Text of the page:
Beekeepers fear Sicilian threat to local agriculture

Maltese beekeepers concerned about a recent importation of bees to Gozo by a renowned Italian apiculturist

Maltese beekeepers are concerned about a recent importation of bees to Gozo by a renowned Italian apiculturist, over fears of infestation from the deadly small hive beetle – a well-known beekeeping pest whose larvae feeds on honey, pollen and bee brood – that has led to a mass culling of Sicilian hives.

But veterinary authorities in Malta have inspected the boxes imported by Ermanno de Chino, and declared them free from pests.

The small hive beetle’s rapid breeding rate means that it can quickly wipe out a colony.

“One beetle can lay up to 200 eggs in three days,” beekeeper George Baldacchino explained. “Malta’s beekeeping industry will be doomed if even one small hive beetle reaches our shores, and local agriculture will also suffer a huge knock without the pollinating effects of bees.”

Melita Bees Limited was formed last November by Ermanno De Chino, the owner of Apiservices – a bee-breeding company based in Ispica, southern Sicily. De Chino told MaltaToday that he recently imported 445 nucleus bee colonies from the north-west of France to Gozo, for usage by his new company to produce queen bees for export. 

“Gozo has mild winters and warm summers, which will give our company a competitive edge,” he explained.

However, beekeepers claim De Chino’s bees did not originate in France but in Sicily – something he denies – after the small hive beetle ravaged beehives there in November when it spread to the island from Reggio. The European Commission has since ordered Italy to ban the exportation of bees and beekeeping equipment from the affected regions to other EU member states. 

On Saturday, 10 January, beekeeper Ray Sciberras was tipped off by a Sicilian friend that two trucks bearing several hives had boarded a late-night catamaran from Pozzallo, an estimated 15-minute drive from Ispica, to Malta. Sciberras said that he drove down to the port and located the trucks.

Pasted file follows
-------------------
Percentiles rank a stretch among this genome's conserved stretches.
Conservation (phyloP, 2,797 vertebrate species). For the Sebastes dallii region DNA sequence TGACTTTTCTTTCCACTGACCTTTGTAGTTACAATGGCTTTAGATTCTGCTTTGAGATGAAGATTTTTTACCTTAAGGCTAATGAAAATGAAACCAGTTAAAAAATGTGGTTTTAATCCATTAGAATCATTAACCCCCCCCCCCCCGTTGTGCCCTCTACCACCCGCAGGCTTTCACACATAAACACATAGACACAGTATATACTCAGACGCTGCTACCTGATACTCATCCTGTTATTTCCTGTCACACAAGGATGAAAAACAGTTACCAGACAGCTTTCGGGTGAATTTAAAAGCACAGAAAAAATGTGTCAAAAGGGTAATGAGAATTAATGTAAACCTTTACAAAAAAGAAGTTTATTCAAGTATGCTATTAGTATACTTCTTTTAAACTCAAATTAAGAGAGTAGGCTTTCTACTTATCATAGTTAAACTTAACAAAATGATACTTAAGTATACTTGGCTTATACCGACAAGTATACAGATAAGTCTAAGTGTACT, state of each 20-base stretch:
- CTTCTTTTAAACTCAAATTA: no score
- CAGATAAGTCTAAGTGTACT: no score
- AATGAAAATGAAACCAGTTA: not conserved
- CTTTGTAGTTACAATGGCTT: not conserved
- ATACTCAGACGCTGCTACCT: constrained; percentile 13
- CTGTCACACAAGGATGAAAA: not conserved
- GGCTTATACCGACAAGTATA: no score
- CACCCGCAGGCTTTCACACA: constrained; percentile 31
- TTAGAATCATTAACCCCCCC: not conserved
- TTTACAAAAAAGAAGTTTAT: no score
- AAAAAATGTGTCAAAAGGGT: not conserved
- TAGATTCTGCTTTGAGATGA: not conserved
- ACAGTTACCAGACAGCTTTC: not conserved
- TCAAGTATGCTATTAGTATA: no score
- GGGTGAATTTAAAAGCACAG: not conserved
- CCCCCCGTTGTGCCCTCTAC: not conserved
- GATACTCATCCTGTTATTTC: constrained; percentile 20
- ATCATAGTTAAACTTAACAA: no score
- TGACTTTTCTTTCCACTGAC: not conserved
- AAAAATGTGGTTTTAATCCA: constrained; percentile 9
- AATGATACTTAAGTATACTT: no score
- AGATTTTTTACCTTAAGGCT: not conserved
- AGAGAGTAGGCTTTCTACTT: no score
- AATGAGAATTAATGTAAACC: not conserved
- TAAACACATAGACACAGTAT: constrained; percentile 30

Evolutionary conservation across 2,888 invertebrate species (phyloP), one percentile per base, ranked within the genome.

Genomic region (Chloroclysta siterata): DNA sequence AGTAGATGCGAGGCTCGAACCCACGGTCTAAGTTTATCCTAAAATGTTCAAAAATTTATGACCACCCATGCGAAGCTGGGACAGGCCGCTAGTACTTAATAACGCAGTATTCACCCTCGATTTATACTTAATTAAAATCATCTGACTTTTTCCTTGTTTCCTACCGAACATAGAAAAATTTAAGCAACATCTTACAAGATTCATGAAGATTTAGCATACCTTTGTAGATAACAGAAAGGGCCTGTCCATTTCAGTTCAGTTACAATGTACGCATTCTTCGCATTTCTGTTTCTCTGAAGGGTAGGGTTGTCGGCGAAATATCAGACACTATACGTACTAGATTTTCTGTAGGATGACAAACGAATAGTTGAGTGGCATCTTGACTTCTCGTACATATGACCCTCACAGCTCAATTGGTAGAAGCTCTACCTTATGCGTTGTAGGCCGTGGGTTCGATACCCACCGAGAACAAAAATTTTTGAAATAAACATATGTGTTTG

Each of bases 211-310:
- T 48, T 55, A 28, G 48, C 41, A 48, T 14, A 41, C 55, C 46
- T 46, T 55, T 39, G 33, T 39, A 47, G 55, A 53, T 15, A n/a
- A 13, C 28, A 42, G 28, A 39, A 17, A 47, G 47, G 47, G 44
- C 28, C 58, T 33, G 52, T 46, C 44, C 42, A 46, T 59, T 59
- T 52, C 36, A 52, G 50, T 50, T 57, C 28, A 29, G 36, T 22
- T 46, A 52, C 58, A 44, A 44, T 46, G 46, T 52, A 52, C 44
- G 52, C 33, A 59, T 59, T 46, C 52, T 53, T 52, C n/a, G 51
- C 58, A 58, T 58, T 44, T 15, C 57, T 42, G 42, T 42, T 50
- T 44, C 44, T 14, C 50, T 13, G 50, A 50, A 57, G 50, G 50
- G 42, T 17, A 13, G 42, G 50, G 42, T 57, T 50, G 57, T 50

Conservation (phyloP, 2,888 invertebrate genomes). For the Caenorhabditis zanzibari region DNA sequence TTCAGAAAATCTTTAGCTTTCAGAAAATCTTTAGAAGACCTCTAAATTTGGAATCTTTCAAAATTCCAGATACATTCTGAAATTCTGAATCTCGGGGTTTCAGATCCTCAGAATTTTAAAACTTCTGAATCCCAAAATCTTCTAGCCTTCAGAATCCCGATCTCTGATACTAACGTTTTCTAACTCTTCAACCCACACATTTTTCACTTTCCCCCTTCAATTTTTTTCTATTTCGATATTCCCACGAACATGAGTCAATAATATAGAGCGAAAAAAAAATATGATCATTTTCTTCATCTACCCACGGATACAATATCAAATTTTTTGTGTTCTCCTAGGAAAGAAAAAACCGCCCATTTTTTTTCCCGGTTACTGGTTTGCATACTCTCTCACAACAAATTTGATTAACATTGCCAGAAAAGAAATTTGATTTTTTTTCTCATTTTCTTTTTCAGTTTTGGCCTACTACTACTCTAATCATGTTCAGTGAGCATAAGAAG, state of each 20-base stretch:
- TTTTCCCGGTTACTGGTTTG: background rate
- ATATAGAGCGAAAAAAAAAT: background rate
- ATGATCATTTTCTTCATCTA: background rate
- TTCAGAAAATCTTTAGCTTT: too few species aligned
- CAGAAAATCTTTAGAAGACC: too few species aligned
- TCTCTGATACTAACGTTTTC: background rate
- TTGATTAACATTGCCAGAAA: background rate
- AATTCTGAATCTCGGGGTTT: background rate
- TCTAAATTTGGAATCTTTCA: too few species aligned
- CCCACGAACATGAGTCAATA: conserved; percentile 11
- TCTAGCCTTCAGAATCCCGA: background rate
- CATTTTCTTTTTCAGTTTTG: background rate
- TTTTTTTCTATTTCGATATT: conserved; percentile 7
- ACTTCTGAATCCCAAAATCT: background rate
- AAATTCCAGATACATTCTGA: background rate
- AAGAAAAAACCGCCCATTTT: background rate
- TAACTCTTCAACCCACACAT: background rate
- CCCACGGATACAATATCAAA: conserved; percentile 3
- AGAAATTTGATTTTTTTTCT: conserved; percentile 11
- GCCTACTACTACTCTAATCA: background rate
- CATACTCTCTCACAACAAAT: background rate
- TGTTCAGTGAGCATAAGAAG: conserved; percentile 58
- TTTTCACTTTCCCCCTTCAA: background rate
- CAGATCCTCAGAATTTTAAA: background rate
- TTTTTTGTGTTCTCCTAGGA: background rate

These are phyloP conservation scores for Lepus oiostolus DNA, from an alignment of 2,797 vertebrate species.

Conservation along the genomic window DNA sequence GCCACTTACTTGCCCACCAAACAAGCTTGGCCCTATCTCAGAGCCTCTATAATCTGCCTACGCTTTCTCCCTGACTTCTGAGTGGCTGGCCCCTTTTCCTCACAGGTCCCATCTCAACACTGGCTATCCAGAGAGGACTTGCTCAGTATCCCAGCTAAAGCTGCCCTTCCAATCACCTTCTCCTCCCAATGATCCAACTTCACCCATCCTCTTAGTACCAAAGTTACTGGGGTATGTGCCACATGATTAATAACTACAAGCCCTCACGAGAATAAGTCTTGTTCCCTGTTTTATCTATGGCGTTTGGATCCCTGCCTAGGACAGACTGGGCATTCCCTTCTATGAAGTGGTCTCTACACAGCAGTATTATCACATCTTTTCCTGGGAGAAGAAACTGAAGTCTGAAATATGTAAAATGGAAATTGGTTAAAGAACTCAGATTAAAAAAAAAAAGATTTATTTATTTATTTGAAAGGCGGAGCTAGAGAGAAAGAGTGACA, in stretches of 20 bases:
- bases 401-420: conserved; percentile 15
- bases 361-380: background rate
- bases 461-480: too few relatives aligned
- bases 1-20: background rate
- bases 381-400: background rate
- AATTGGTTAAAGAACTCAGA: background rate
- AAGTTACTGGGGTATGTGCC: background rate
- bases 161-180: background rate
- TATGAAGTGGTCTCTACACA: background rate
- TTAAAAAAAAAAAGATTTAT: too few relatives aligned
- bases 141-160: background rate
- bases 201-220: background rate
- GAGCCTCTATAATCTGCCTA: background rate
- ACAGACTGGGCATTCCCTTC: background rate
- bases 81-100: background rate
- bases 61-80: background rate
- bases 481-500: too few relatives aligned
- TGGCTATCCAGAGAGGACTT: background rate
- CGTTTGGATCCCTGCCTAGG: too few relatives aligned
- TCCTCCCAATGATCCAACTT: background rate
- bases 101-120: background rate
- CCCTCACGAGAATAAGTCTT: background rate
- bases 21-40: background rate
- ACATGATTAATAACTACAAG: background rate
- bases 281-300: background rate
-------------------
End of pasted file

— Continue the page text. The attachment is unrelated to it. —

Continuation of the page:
“The ferry was met by police and border inspection control vets who checked the certificates but did not carry out any physical inspections on the hives,” Sciberras said. 

He then trailed after them to Cirkewwa, where all three vehicles boarded the 12:20am Gozo Ferry. 

“Upon arriving in Gozo at around 1am, a police car from the Rapid Intervention Unit followed the trucks,” Sciberras said. “I continued following them but one of the policemen in the car threatened me to stop following it. I was called to the Victoria police station, where I told the police that I had a right to be driving on public land and filed a report against the policeman who had threatened me.” 

Beekeepers’ doubt over French origin of hives

The hives that were imported last week were accompanied with the proper documentation to prove that they originated in France, agriculture parliamentary secretary Roderick Galdes confirmed. 

“The Maltese veterinary authorities also ascertained the hives’ freedom from pests or disease by a thorough inspection of the boxes by the official veterinarians at their destination,” Galdes said. “The departments find there is nothing that would suggest further investigation.”